China Remains Silent Over New Footage Of Chinese Nessie

Story ByJohn FengSub EditorJoseph GolderAgencyAsia Wire Report

Video Credit: AsiaWire

Chinese officials have still not commented on footage that appears to show a Loch Ness-style ‘monster’ swimming on Yangtze River as thousands join in the debate on what it is and fresh footage from a new angle of the incident emerges.

The debate started last week when a clip was posted online of the suspected “monster”, and since then other clips taken from different angles have been posted confirming that the original images were clearly not faked as more than one person saw them.

The ‘monster’ was spotted in the reaches of the Yangtze – Asia’s longest river at 6,300 kilometres (3,915 miles) – and its location is now confirmed to be in the city of Chizhou in East China’s Anhui Province.

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Pictures Credit: AsiaWire

This is after reports initially said it was spotted some 430 miles further upstream in the city of Yichang in China’s central province of Hubei.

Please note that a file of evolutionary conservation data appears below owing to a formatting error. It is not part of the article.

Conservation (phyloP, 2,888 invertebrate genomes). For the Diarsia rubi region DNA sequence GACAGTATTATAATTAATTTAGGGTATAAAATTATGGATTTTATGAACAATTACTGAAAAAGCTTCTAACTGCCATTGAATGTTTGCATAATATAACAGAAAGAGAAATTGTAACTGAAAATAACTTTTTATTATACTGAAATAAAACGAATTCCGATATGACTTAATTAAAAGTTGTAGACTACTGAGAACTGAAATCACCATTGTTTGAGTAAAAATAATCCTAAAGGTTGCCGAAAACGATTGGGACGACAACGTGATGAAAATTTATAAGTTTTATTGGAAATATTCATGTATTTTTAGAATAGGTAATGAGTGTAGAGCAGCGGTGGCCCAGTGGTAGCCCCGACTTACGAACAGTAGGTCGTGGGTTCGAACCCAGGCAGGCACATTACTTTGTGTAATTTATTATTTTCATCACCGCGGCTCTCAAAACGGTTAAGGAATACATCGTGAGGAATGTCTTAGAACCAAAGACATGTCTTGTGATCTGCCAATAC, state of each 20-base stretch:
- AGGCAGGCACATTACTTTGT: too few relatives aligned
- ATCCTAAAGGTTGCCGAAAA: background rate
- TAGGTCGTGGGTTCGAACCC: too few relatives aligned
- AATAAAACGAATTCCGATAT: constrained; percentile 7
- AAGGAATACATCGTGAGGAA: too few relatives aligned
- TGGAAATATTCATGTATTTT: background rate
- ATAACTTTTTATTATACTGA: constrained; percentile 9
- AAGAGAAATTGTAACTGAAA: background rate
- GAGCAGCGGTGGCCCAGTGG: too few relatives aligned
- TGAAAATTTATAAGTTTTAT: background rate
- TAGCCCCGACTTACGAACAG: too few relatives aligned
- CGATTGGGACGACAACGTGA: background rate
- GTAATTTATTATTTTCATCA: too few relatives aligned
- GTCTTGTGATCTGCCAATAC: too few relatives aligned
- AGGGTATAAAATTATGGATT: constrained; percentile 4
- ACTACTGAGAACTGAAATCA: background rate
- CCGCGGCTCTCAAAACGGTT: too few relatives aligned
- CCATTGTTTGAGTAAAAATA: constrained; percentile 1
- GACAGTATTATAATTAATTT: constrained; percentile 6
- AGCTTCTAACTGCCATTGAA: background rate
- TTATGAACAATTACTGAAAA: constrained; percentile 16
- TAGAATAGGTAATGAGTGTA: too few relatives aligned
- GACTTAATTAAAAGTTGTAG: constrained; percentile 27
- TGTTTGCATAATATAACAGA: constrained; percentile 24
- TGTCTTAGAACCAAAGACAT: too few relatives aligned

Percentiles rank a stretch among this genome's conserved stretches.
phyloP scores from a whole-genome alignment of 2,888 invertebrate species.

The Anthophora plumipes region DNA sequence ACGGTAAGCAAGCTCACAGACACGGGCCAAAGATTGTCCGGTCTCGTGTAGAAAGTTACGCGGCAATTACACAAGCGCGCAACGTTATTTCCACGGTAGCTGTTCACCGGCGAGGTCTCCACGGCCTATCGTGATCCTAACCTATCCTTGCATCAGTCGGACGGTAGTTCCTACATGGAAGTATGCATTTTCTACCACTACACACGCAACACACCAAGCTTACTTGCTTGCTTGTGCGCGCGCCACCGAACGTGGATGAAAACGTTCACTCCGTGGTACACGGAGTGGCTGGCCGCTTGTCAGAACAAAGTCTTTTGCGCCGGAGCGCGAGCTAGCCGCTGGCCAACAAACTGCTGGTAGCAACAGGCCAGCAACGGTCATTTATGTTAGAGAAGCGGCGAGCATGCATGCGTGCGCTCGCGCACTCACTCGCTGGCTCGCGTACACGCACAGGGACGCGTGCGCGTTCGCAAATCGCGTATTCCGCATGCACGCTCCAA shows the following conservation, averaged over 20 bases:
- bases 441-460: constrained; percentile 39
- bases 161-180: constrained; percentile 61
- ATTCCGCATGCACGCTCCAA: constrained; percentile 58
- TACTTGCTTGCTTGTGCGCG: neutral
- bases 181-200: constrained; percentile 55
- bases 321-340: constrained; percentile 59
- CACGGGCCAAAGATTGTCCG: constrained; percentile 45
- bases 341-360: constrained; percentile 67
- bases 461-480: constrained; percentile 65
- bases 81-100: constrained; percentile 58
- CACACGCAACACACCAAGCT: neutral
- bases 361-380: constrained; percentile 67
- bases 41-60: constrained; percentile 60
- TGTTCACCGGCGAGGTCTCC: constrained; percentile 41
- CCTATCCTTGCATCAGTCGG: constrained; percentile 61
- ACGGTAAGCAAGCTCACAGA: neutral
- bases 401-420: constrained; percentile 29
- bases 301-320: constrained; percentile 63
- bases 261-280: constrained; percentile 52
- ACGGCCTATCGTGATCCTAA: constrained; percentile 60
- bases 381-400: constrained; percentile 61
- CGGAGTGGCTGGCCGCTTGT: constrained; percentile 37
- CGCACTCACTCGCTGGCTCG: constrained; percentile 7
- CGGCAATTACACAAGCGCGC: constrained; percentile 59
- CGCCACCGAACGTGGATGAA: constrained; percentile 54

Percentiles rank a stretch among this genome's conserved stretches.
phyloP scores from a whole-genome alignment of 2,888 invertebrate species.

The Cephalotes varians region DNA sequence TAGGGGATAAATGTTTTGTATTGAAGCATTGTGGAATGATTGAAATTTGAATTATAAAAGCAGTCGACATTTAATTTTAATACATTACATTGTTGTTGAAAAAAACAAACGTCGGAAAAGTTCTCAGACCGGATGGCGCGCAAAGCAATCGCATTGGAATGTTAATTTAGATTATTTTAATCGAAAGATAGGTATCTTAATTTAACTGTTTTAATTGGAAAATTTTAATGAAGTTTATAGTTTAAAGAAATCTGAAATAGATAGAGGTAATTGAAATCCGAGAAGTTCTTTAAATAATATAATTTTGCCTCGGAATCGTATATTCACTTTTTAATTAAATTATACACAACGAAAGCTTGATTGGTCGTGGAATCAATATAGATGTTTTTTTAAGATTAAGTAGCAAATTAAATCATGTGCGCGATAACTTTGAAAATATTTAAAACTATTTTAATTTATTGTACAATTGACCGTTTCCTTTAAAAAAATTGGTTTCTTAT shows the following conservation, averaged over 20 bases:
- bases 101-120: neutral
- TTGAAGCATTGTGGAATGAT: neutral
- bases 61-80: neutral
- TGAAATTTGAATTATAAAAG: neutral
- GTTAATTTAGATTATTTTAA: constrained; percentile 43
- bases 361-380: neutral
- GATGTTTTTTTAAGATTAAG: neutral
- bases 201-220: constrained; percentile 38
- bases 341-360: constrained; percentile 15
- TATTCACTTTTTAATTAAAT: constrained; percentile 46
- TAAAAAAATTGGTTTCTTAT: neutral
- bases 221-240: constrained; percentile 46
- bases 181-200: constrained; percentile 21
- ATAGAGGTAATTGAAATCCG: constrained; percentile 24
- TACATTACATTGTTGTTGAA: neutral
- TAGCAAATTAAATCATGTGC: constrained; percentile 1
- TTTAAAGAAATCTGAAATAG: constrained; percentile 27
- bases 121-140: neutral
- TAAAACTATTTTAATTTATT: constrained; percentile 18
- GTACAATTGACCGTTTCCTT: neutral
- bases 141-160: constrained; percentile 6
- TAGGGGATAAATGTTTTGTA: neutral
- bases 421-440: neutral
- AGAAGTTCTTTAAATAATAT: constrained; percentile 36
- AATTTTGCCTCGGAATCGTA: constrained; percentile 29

While forestry officials have yet to comment on the mysterious sighting, an expert with the Chinese Academy of Sciences (CAS) claimed members of the public may well have spotted a large nylon screen.

On 14th September, CAS researcher Ding Li, who is with the Chengdu Institute of Biology, told local media that the so-called river monster was neither a fish nor a snake.

He speculated that it could have been a floating object, such as a plastic net caught on the riverbed.

Ding noted that even though it appeared to be slithering from side to side, it was not moving forwards in the current.

Also, a snake would not choose to swim in the middle of a rough river, Ding said, adding that it would choose instead to hug the riverbank.

Ding said a fish would not swim so close to the water’s surface either.

Local fishermen said they believed the object could be a shading screen, which is used on farms to protect crops from overexposure to direct sunlight.

Social media users, however, have added one more possibility into the mix by suggesting the river monster was in fact a runaway oil boom.

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John Feng

I am a senior journalist and editor, and have worked for a number of different news agencies over the last decade. I am currently editor-in-chief of the Asia Wire Report news wire.

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